Retrieving sipsorcery notifications

I had a question on the forums about creating a PC based widget to display the callerID on an incoming call by maintaining a persistent connection to the sipsorcery telnet monitoring server. One problem with the design is that sipsorcery no longer uses telnet the end of telnet for sipsorcery, so the design would need to change to use SSH instead. The question mentioned using Adobe’s AIR to build the application and while I don’t know a lot about AIR it’s likely that a telnet client would be easy to implement, since it’s not much more than a TCP socket, but SSH would be a lot harder as there’s a lot of extra work to negotiate and set up the encrypted channel.

As it happens at the same time the SSH change was made I changed the way the Siverlight client retrieves the notifications messages from the server from using a telnet connection to a HTTPS one. Part of the motivation was exactly the same as the problem in the previous paragraph, it was going to be tricky to implement an SSH client in Silverlight. Another reason was that the Silverlight client can only establish TCP connections to destination ports 4302 to 4332 and I had begun to find that a bit frustrating, I couldn’t use the console from a previous workplace, some internet cafes etc.

The HTTPS service that the Silverlight client uses to get notifications is . The “pull” at the end of the service URL is pertinent and the notifications mechanism requires that clients poll the sipsorcery web server to pull notifications down. Such a pull mechanism is not ideal as it means unneccessary traffic and load but after spending the best part of two weeks fighting with Microsoft’s PollingDuplexHttpBinding only to conclude that it’s completely broken with IIS6 and switch back to a traditional pull mechansim. Maybe at some point I’ll revisit it, the sipsorcery web site has since moved to Windows Azure which uses IIS7 and on another front HTML5 has introduced Web Sockets which achieve the same as the PollingDuplexHttpBinding.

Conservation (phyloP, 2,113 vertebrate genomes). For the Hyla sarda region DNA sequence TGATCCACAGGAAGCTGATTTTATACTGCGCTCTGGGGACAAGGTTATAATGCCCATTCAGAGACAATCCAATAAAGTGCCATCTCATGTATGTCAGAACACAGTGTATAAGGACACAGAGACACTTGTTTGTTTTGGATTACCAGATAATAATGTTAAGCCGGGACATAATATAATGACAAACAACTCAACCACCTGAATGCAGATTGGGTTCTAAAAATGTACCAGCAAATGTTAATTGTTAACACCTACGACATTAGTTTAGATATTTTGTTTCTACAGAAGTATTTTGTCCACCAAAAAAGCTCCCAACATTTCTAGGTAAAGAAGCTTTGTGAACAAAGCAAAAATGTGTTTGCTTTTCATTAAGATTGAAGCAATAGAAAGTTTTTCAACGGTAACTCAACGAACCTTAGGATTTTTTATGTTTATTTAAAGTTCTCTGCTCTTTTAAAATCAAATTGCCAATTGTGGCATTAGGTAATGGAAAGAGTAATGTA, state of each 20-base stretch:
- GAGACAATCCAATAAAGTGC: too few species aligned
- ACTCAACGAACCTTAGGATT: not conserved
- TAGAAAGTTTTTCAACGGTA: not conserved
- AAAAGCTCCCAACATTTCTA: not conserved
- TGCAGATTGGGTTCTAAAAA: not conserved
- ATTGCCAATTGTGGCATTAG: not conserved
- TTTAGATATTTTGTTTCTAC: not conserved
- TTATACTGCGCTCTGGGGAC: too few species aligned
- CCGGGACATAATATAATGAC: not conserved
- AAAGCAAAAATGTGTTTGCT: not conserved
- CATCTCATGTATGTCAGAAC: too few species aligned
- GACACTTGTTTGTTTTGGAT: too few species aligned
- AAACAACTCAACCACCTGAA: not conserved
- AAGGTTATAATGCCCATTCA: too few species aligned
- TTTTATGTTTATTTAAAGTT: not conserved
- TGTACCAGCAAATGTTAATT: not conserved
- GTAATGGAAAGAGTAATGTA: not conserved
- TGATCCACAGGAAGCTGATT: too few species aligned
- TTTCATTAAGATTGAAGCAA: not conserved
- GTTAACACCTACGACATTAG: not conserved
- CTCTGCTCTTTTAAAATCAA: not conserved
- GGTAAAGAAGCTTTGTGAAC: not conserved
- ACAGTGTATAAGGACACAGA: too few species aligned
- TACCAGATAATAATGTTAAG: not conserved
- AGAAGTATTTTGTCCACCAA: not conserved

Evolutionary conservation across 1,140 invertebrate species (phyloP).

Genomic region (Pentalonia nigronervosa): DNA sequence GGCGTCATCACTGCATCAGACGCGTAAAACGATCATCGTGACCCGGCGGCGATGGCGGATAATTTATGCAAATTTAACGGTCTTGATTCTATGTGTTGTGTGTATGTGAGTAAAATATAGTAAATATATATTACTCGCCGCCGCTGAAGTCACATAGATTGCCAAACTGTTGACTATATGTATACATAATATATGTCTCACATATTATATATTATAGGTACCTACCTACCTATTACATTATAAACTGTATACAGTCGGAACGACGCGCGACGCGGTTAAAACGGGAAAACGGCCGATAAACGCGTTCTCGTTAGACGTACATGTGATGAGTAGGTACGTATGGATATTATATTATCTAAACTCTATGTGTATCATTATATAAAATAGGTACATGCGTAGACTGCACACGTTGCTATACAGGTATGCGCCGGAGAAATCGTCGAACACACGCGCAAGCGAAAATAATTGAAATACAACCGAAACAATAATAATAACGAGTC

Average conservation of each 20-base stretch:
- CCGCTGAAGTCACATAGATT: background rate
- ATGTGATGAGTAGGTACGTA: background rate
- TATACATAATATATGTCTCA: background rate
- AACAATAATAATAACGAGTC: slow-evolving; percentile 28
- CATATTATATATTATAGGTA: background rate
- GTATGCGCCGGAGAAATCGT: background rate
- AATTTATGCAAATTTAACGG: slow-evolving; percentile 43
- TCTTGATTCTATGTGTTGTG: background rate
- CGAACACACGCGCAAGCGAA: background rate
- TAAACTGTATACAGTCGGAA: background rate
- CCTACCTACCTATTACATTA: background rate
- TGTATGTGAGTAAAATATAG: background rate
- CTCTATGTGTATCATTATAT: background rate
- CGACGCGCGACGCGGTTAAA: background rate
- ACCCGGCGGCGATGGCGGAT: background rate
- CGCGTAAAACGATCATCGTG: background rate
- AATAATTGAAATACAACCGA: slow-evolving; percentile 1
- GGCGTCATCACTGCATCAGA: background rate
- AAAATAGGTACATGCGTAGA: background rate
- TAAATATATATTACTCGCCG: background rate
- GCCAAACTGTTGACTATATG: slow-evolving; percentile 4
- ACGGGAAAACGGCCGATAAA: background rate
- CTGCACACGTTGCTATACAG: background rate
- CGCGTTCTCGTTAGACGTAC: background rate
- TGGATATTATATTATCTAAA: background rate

The ability to pull notifications from the sipsorcery web server is something that can be used right now to build an application like the callerID widget. The Silverlight client consumes the service using a WCF SOAP endpoint. Connecting to WCF SOAP endpoints is ok if you’re going to be writing a client in .Net (C#, VB.Net etc) but it can get tricky from non .Net languages especially when the service involves authorisations which the sipsorcery one does. One great thing about WCF is that with very little effort a service endpoint can be added to support an alternative interface. In this case REST and JSON (I’m not deliberately trying to set a record for acronyms) are a lot more universally understood compared to SOAP and .Net’s XML serialisation. I’ve spent a few hours adding the REST and JSON interface to the notifications service and have deployed it to the sipsorcery Windows Azure web site, the URL is The service interface is:

[ServiceContract(Namespace = "")]
    public interface INotifications
        [WebGet(UriTemplate = "isalive", ResponseFormat = WebMessageFormat.Json)]
        bool IsAlive();

        [WebGet(UriTemplate = "login?username={username}&password={password}", ResponseFormat = WebMessageFormat.Json)]
        string Login(string username, string password);

        [WebGet(UriTemplate = "logout")]
        void Logout();

        [WebGet(UriTemplate = "getpollperiod", ResponseFormat = WebMessageFormat.Json)]
        int GetPollPeriod();

        [WebGet(UriTemplate = "subscribeforaddress?subject={subject}&filter={filter}&addressid={addressid}", ResponseFormat = WebMessageFormat.Json)]
        string SubscribeForAddress(string subject, string filter, string addressID);
        [WebGet(UriTemplate = "getnotificationsforaddress?addressid={addressid}", ResponseFormat = WebMessageFormat.Json)]
        Dictionary<string, list=""><string>> GetNotificationsForAddress(string addressID);

        [WebGet(UriTemplate = "closeconnectionforaddress?addressid={addressid}")]